Searching over 5,500,000 cases.

Buy This Entire Record For $7.95

Official citation and/or docket number and footnotes (if any) for this case available with purchase.

Learn more about what you receive with purchase of this case.

Enriquez v. Colvin

United States District Court, C.D. California

October 8, 2014

CAROLYN W. COLVIN, Acting Commissioner of Social Security, Defendant.


RALPH ZAREFSKY, Magistrate Judge.

The Administrative Law Judge found that Plaintiff Gina Enriquez, who had no past relevant work, could perform the jobs of hand packer and laundry laborer, such that Plaintiff was not disabled. [AR 17] Plaintiff asserts that these jobs do not fit within her residual functional capacity. The Labor Department's Dictionary of Occupational Titles provides the descriptions for both jobs, and both can require the use of machinery. DICTIONARY 920.587-018 (hand-packer) (includes reference to regulating conveyor, as well as use of other machines); DICTIONARY 361.687-014 (laundry laborer) (similar).[1] The DICTIONARY is, of course, the primary source often referenced by an administrative law judge, although deviations from it are permissible if they are based on explanations from a vocational expert. Light v. Social Security Administration, 119 F.3d 789, 793 (9th Cir. 1997).

The residual functional capacity prohibited Plaintiff from "exposure to hazardous conditions such as work at unprotected heights and around dangerous moving machinery due to a history of seizure precautions, " and stated that there should be "no work with high production quotas or rapid assembly line work." [AR 14] The restriction against working with hazardous machinery relied on the consultative medical examination, where the doctor, based on Plaintiff's history of seizures, stated that "Secondary to her seizure disorder she should avoid working around heights and the use of machinery." [AR 321]

In this Court, the Commissioner seeks to draw a distinction between "machinery" and "dangerous machinery, " since the Administrative Law Judge used the latter term in his description of Plaintiff's residual functional capacity. In the context of the evidence underlying that finding, however, it is clear that there was no distinction, and that "machinery" was "dangerous" precisely because of the risk it could pose if Plaintiff suffered a seizure. The Commissioner's parsing between the two terms is too fine for the reality of the situation.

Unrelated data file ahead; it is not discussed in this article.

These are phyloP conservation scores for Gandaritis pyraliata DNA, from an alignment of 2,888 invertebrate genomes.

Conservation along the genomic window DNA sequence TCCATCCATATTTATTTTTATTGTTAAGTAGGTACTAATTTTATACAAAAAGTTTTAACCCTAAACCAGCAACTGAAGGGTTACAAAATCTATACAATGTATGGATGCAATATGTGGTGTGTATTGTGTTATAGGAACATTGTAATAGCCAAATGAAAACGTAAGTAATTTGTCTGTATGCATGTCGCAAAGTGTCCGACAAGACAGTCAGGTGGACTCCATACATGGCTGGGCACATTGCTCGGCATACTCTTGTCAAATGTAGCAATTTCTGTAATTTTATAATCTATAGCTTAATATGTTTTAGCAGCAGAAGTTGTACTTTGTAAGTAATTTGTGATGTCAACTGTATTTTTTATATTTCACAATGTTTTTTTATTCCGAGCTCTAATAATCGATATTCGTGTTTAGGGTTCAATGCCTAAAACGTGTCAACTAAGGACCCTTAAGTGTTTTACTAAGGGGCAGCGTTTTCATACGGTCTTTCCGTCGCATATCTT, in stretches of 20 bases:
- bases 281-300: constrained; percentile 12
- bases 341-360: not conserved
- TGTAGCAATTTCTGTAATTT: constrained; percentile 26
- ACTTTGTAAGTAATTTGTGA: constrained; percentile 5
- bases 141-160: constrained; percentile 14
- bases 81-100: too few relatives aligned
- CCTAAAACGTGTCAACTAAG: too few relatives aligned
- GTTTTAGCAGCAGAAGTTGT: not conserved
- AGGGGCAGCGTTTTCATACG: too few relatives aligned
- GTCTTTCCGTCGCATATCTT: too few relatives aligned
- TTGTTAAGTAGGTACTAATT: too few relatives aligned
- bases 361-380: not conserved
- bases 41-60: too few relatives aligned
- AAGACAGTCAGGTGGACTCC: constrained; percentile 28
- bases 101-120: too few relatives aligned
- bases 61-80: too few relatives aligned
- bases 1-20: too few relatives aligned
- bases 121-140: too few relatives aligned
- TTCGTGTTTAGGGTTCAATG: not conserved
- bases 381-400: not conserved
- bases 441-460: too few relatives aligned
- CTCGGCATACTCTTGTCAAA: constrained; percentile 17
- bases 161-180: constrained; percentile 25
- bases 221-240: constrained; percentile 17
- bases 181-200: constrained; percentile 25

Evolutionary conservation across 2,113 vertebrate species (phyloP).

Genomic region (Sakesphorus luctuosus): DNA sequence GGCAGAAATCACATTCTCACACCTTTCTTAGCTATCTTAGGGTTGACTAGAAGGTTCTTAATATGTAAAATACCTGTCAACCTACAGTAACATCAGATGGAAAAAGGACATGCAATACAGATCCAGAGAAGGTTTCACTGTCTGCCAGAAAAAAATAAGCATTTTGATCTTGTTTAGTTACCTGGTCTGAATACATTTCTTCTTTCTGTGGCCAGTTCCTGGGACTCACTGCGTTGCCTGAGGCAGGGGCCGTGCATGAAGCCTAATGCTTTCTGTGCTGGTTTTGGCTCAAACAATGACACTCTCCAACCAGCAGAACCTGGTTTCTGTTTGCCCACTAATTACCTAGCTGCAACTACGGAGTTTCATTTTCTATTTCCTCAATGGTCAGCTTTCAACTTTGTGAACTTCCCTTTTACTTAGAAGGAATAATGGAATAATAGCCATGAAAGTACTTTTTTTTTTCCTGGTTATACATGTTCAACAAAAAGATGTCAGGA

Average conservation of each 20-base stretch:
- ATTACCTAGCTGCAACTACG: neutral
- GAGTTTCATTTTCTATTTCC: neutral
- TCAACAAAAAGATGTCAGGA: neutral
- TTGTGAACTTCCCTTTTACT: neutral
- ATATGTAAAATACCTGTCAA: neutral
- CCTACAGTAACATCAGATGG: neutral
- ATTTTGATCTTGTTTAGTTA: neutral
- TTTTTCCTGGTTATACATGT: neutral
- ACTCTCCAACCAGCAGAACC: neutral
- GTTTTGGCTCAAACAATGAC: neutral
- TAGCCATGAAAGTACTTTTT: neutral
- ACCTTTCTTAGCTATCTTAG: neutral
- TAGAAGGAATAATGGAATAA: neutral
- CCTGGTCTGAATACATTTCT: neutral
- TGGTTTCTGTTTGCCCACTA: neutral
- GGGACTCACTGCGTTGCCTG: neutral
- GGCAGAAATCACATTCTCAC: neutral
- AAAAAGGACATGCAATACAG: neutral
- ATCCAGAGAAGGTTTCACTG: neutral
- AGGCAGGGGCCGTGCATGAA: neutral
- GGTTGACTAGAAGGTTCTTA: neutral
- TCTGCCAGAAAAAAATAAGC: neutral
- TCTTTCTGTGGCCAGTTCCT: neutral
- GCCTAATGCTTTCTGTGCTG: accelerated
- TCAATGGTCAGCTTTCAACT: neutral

It may be, of course, that there are sufficient numbers of jobs that are hand-packing jobs or laundry classifier or laundry laborer jobs that require little to no use of machinery. A vocational expert would be competent to testify as to whether that is so. On this state of the record, however, he has not done so. Therefore, the matter must be remanded for clarification of whether Plaintiff, restricted from working around machinery that, by definition, can be dangerous given her history of seizures, nevertheless could perform these jobs, or other jobs that the expert might identify.

Plaintiff also complains that the Administrative Law Judge did not address a third-party function report from her aunt. Lay testimony is competent testimony that cannot be disregarded without comment, and the comments must be germane to the third party. Bruce v. Astrue, 557 F.3d 1113, 1115 (9th Cir. 2009). The Court assumes, without deciding, that this standard applies to third party function reports even if the third party has not actually testified at the hearing. On remand, the Administrative Law Judge will have the opportunity to consider any third party reports, and give them such weight as is appropriate.


Buy This Entire Record For $7.95

Official citation and/or docket number and footnotes (if any) for this case available with purchase.

Learn more about what you receive with purchase of this case.